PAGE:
Translation:I am reading the book even if you hate it.
The reasoning is simple, 'bok' is a masculine noun, so you'd have to use the masculine/feminine demonstrative, 'den', to refer to it. 'det', however, refers to either an neuter, or something more abstract, which in this case is the act of reading. Another way to phrase that would be "Jeg leser boken selv om du hater at jeg leser (den).", so 'det' would be the replacing 'at jeg leser (den)'.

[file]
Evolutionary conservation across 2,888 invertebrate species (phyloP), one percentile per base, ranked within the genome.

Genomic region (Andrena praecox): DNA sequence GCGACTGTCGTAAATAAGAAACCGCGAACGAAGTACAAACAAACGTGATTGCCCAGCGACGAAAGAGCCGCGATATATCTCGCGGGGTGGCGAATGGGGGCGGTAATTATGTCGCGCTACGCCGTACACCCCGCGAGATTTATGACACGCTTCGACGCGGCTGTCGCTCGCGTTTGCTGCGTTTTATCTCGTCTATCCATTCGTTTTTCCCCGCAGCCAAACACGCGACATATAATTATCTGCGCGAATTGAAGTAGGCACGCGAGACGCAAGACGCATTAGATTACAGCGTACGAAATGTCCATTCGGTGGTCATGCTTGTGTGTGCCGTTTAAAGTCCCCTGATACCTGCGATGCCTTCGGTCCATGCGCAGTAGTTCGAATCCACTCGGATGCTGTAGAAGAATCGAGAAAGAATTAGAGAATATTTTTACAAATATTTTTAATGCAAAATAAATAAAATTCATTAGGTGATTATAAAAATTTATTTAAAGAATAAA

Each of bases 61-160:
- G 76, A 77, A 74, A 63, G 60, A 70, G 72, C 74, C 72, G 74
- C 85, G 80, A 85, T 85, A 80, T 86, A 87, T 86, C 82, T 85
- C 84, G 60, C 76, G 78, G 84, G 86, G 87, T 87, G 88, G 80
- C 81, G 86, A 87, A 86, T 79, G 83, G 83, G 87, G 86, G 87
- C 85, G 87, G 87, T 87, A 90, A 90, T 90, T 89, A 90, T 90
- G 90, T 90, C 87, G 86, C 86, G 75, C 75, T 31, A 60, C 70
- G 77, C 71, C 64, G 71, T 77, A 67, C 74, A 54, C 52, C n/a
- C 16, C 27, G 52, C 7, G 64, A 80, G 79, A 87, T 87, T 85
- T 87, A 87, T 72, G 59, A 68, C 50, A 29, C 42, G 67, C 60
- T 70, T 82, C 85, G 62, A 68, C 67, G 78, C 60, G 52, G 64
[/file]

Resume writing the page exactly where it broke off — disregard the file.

'jeg leser (den)' has already appeared in the sentence, so 'det' is used to avoid saying it twice.
This is a very good question and I wish I could answer it, since it's the same in my native language (we use the words "selbst = self" and "selbst wenn" = even). But I couldn't find any explanation, other than "selv" referring to oneself being a demonstrative pronoun and "selv om" being an adverb, or a focus particle.
I think "selv" is only used as an adverb in combination with "om", in which case it means "even" or "even if". But I am not sure about that and I would appreciate any input from people who know this better than me. :)